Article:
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Standing between the John Carter Brown Library and Sayles Hall on the College Green, Wilson Hall has often seemed like the poor cousin of its neighbors. Lacking the portraiture and historic organ of Sayles or the intellectual cachet of the JCB, Wilson is known among students mostly for its conveniently located shabby classrooms.

WilsonHall.jpg
Brown Archive
Wilson Hall as it appeared soon after it opened in 1891.
Wilson Hall was built with $100,000 left to Brown in 1887 by George Francis Wilson, who, along with a Harvard chemistry professor, ran the Rumford Chemical Works, whose products included the Rumford baking powder that’s still used in so many kitchens today. (The area around the chemical works eventually became Rumford, Rhode Island.) Opened in 1891, Wilson Hall housed the physics department until it moved to the newly built Barus and Holley in 1965. Since then, it has held classrooms and meeting rooms.

“If you visit Wilson Hall during the exchange of classes, so many people are pouring in and out that it can be difficult to even get into the building,” Dean of the College Maud Mandel recently observed.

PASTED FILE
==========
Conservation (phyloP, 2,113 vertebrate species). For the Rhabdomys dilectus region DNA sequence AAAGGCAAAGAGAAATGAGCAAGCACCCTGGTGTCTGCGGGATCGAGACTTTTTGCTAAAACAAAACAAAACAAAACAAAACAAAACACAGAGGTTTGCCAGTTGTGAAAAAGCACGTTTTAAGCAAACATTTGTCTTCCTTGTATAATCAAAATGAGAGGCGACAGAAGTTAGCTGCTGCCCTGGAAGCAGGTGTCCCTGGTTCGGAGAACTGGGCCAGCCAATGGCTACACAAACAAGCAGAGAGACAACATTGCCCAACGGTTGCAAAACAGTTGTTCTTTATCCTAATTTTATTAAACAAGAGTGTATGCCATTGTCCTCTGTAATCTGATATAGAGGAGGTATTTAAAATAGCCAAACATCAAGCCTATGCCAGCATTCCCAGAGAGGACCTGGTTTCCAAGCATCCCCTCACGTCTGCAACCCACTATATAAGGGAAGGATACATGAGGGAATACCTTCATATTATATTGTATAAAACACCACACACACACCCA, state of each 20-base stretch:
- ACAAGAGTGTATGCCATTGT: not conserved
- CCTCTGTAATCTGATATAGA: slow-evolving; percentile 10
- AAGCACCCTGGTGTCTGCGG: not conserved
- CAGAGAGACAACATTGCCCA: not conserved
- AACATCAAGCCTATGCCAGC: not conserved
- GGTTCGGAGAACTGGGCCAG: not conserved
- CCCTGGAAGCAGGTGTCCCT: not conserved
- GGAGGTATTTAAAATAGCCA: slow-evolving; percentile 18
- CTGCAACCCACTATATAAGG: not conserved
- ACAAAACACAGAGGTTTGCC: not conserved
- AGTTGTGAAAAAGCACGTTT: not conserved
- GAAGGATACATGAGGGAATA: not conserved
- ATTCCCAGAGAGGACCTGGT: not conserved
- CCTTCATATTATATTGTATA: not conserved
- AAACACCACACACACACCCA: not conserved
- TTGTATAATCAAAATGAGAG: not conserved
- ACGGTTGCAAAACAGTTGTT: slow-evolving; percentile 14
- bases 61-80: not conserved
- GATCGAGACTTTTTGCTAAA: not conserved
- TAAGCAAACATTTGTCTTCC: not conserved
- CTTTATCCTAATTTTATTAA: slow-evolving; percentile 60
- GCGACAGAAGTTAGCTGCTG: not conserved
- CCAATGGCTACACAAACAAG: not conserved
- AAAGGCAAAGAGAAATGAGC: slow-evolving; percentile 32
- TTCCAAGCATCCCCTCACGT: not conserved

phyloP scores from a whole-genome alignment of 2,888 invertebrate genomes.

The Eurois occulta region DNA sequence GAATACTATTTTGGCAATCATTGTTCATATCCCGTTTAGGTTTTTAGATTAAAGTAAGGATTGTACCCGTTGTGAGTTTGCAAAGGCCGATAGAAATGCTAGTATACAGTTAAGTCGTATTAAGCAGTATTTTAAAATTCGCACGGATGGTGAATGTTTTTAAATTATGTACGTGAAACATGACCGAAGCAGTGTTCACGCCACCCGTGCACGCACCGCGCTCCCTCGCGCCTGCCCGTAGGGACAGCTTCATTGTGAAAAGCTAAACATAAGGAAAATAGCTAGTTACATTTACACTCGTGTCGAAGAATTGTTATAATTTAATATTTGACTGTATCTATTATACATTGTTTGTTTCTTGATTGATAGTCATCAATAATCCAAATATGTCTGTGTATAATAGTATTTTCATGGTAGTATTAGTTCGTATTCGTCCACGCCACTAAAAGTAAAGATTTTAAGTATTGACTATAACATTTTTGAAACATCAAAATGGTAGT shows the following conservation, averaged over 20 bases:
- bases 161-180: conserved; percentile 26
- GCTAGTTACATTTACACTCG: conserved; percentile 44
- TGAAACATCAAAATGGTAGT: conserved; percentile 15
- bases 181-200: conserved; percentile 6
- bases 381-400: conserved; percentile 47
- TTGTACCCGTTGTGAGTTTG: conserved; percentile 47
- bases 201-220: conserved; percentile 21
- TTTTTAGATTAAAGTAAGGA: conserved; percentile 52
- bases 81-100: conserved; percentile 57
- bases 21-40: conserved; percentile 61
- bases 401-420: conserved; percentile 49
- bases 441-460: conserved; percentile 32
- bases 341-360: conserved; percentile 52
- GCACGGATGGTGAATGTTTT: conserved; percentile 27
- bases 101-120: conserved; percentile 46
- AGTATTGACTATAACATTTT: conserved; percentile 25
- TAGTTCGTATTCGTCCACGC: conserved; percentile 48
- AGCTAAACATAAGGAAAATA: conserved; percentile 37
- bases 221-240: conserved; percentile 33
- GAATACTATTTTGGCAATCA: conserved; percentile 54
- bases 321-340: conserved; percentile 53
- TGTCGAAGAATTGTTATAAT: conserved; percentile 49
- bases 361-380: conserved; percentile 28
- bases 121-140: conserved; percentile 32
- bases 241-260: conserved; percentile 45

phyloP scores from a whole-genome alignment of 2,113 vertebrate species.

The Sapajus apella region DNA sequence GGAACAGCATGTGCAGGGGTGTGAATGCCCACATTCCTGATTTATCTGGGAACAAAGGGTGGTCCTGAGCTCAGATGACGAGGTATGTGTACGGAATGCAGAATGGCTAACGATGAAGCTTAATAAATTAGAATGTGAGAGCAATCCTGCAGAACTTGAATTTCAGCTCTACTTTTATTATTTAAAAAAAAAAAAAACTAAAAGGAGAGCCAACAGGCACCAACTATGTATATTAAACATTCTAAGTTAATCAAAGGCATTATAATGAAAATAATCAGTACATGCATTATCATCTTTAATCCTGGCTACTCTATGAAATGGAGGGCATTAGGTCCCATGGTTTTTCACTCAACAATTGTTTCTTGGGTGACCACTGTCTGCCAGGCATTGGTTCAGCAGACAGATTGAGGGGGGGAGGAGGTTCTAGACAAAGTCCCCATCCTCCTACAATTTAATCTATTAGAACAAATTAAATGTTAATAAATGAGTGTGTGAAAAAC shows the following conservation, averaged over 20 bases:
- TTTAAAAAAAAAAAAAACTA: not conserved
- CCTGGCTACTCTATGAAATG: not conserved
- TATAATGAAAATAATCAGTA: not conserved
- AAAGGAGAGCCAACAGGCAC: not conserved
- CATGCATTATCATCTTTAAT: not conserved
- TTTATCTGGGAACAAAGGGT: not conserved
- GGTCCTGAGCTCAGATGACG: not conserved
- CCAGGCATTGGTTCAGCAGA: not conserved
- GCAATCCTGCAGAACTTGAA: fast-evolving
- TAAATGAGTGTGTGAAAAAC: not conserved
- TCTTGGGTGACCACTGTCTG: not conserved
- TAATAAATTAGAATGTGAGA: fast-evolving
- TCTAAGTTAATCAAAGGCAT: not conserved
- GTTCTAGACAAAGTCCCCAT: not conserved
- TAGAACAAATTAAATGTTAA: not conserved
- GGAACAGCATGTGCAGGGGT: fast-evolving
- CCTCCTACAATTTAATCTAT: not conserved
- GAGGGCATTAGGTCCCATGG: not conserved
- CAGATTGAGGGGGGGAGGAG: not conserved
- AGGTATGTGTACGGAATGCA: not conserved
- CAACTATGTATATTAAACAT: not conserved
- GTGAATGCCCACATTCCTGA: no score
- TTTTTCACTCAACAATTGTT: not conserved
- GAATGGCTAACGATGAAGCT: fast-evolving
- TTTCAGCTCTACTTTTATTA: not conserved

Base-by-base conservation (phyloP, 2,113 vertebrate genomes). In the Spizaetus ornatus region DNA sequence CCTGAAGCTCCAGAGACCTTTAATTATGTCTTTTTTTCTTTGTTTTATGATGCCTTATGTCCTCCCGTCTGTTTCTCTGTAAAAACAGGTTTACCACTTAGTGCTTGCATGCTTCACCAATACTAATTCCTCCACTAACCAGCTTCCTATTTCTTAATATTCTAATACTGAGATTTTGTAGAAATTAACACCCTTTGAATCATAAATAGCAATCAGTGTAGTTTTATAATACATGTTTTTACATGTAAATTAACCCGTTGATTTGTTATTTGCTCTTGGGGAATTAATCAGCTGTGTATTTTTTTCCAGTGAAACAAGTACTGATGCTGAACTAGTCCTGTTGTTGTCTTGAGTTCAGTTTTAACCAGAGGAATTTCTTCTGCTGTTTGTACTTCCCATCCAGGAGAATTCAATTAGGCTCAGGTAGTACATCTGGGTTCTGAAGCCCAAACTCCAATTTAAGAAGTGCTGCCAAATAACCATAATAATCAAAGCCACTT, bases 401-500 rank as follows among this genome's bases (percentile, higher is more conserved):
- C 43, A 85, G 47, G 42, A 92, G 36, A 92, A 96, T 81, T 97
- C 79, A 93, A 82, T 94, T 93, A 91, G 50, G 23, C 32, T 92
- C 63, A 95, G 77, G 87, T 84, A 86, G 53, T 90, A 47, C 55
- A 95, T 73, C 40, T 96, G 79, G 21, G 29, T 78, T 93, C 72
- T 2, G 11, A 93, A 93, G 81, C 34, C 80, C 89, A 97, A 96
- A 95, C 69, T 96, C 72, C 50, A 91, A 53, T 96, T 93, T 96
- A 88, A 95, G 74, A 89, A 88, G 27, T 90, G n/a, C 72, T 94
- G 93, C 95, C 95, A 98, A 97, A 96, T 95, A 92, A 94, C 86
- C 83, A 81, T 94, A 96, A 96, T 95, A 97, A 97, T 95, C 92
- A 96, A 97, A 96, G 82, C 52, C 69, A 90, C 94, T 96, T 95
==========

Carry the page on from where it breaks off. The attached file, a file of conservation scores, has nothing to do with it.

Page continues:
Now, thanks to a $24 million gift from the Richard A. and Susan P. Friedman Family Foundation, Wilson Hall may be transformed from one of Brown’s grimmest classroom buildings to one of its most modern. While preserving the ashlar sandstone and brownstone trim of the building’s exterior, the interior of Wilson will receive a complete overhaul beginning in June and ending by the 2018 fall semester. Its new three-floor configuration will include seven new classrooms, the latest learning technology, a common area where students can assemble, and two entryways that will create new pathways to the Green and the Simmons Quad. The building will be fully accessible to people with disabilities, and the gift includes an endowment for keeping the building up to date.

The building will also get a new name, Friedman Hall, in honor of trustee Richard Friedman ’79. “Reimagining this centrally located, in-demand academic building will enhance undergraduate education even further,” Friedman said in a University press release. (Susan Pilch Friedman ’77 and the couple’s daughter, Jacqueline Friedman Brogadir ’08, also help lead the family foundation.)

“This generous gift from the Friedman family,” President Christina Paxson noted in the same press release, “will transform a venerable building into a modern, accessible teaching and learning space that will serve undergraduates for generations to come.”

As for George Francis Wilson, all is not lost. His bequest to Brown allowed the option of either erecting a building named Wilson Hall or endowing a Wilson Professorship. The University will now establish this professorship and will put up a plaque on Friedman Hall recognizing Wilson’s role in Brown history—a pretty good leavening of his original hundred grand.





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